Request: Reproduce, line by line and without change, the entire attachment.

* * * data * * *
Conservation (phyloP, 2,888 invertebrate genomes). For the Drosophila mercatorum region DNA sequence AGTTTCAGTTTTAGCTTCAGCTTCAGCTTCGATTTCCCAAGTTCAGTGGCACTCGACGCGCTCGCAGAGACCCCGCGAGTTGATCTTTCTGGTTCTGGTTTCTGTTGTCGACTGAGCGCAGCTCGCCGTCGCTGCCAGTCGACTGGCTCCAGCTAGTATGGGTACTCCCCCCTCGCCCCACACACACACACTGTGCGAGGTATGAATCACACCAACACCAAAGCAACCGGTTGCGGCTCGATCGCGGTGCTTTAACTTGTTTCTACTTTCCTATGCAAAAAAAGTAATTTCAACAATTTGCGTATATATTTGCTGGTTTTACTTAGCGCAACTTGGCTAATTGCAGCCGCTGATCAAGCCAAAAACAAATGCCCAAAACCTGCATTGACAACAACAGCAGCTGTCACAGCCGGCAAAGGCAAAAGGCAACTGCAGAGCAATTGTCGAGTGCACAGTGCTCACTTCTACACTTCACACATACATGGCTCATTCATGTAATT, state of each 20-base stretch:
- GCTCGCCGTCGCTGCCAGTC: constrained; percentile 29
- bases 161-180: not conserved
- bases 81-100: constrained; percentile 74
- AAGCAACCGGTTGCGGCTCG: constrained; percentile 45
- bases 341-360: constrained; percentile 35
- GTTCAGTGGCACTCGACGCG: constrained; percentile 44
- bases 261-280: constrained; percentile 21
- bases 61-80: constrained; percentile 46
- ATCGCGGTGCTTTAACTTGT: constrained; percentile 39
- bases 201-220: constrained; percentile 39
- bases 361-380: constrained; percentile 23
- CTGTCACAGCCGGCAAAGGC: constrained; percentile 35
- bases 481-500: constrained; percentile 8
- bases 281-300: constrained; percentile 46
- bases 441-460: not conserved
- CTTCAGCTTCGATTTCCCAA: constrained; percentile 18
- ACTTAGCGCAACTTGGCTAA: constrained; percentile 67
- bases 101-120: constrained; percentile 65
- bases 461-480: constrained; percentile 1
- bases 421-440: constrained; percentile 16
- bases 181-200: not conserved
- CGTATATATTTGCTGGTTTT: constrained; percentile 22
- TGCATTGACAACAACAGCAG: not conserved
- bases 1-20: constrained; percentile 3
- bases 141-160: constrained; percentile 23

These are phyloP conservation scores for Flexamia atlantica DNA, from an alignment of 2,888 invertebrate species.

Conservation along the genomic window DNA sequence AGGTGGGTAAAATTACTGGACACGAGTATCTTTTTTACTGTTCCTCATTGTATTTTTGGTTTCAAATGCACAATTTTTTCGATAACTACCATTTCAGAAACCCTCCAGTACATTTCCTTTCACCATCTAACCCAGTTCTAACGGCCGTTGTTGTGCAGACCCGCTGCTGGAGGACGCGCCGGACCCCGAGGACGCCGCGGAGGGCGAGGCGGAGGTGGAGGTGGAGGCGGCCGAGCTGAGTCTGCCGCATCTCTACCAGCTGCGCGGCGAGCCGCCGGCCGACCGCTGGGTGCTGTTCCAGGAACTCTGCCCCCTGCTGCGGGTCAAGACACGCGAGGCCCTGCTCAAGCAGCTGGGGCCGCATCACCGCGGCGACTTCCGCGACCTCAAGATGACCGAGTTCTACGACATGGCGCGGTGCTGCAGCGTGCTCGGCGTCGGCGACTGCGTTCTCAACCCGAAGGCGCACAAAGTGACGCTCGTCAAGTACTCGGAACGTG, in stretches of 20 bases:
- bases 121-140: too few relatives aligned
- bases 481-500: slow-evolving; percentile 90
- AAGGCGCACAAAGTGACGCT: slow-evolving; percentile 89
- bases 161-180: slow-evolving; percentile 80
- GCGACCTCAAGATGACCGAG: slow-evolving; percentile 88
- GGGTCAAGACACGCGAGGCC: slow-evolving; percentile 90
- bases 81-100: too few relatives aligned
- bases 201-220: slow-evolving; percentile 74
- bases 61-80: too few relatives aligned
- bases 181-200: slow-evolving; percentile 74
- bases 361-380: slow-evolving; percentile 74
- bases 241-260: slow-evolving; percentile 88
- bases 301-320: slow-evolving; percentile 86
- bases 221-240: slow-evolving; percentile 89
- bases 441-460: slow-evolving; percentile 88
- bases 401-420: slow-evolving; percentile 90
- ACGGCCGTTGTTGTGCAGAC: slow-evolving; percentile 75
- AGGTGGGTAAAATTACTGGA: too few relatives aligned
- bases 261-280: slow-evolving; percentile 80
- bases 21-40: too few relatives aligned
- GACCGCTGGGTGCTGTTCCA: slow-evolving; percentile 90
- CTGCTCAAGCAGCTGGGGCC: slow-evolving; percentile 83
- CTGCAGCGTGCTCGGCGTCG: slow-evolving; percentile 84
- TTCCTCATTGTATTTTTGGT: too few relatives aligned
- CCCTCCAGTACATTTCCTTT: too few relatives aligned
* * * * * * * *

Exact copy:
Conservation (phyloP, 2,888 invertebrate genomes). For the Drosophila mercatorum region DNA sequence AGTTTCAGTTTTAGCTTCAGCTTCAGCTTCGATTTCCCAAGTTCAGTGGCACTCGACGCGCTCGCAGAGACCCCGCGAGTTGATCTTTCTGGTTCTGGTTTCTGTTGTCGACTGAGCGCAGCTCGCCGTCGCTGCCAGTCGACTGGCTCCAGCTAGTATGGGTACTCCCCCCTCGCCCCACACACACACACTGTGCGAGGTATGAATCACACCAACACCAAAGCAACCGGTTGCGGCTCGATCGCGGTGCTTTAACTTGTTTCTACTTTCCTATGCAAAAAAAGTAATTTCAACAATTTGCGTATATATTTGCTGGTTTTACTTAGCGCAACTTGGCTAATTGCAGCCGCTGATCAAGCCAAAAACAAATGCCCAAAACCTGCATTGACAACAACAGCAGCTGTCACAGCCGGCAAAGGCAAAAGGCAACTGCAGAGCAATTGTCGAGTGCACAGTGCTCACTTCTACACTTCACACATACATGGCTCATTCATGTAATT, state of each 20-base stretch:
- GCTCGCCGTCGCTGCCAGTC: constrained; percentile 29
- bases 161-180: not conserved
- bases 81-100: constrained; percentile 74
- AAGCAACCGGTTGCGGCTCG: constrained; percentile 45
- bases 341-360: constrained; percentile 35
- GTTCAGTGGCACTCGACGCG: constrained; percentile 44
- bases 261-280: constrained; percentile 21
- bases 61-80: constrained; percentile 46
- ATCGCGGTGCTTTAACTTGT: constrained; percentile 39
- bases 201-220: constrained; percentile 39
- bases 361-380: constrained; percentile 23
- CTGTCACAGCCGGCAAAGGC: constrained; percentile 35
- bases 481-500: constrained; percentile 8
- bases 281-300: constrained; percentile 46
- bases 441-460: not conserved
- CTTCAGCTTCGATTTCCCAA: constrained; percentile 18
- ACTTAGCGCAACTTGGCTAA: constrained; percentile 67
- bases 101-120: constrained; percentile 65
- bases 461-480: constrained; percentile 1
- bases 421-440: constrained; percentile 16
- bases 181-200: not conserved
- CGTATATATTTGCTGGTTTT: constrained; percentile 22
- TGCATTGACAACAACAGCAG: not conserved
- bases 1-20: constrained; percentile 3
- bases 141-160: constrained; percentile 23

These are phyloP conservation scores for Flexamia atlantica DNA, from an alignment of 2,888 invertebrate species.

Conservation along the genomic window DNA sequence AGGTGGGTAAAATTACTGGACACGAGTATCTTTTTTACTGTTCCTCATTGTATTTTTGGTTTCAAATGCACAATTTTTTCGATAACTACCATTTCAGAAACCCTCCAGTACATTTCCTTTCACCATCTAACCCAGTTCTAACGGCCGTTGTTGTGCAGACCCGCTGCTGGAGGACGCGCCGGACCCCGAGGACGCCGCGGAGGGCGAGGCGGAGGTGGAGGTGGAGGCGGCCGAGCTGAGTCTGCCGCATCTCTACCAGCTGCGCGGCGAGCCGCCGGCCGACCGCTGGGTGCTGTTCCAGGAACTCTGCCCCCTGCTGCGGGTCAAGACACGCGAGGCCCTGCTCAAGCAGCTGGGGCCGCATCACCGCGGCGACTTCCGCGACCTCAAGATGACCGAGTTCTACGACATGGCGCGGTGCTGCAGCGTGCTCGGCGTCGGCGACTGCGTTCTCAACCCGAAGGCGCACAAAGTGACGCTCGTCAAGTACTCGGAACGTG, in stretches of 20 bases:
- bases 121-140: too few relatives aligned
- bases 481-500: slow-evolving; percentile 90
- AAGGCGCACAAAGTGACGCT: slow-evolving; percentile 89
- bases 161-180: slow-evolving; percentile 80
- GCGACCTCAAGATGACCGAG: slow-evolving; percentile 88
- GGGTCAAGACACGCGAGGCC: slow-evolving; percentile 90
- bases 81-100: too few relatives aligned
- bases 201-220: slow-evolving; percentile 74
- bases 61-80: too few relatives aligned
- bases 181-200: slow-evolving; percentile 74
- bases 361-380: slow-evolving; percentile 74
- bases 241-260: slow-evolving; percentile 88
- bases 301-320: slow-evolving; percentile 86
- bases 221-240: slow-evolving; percentile 89
- bases 441-460: slow-evolving; percentile 88
- bases 401-420: slow-evolving; percentile 90
- ACGGCCGTTGTTGTGCAGAC: slow-evolving; percentile 75
- AGGTGGGTAAAATTACTGGA: too few relatives aligned
- bases 261-280: slow-evolving; percentile 80
- bases 21-40: too few relatives aligned
- GACCGCTGGGTGCTGTTCCA: slow-evolving; percentile 90
- CTGCTCAAGCAGCTGGGGCC: slow-evolving; percentile 83
- CTGCAGCGTGCTCGGCGTCG: slow-evolving; percentile 84
- TTCCTCATTGTATTTTTGGT: too few relatives aligned
- CCCTCCAGTACATTTCCTTT: too few relatives aligned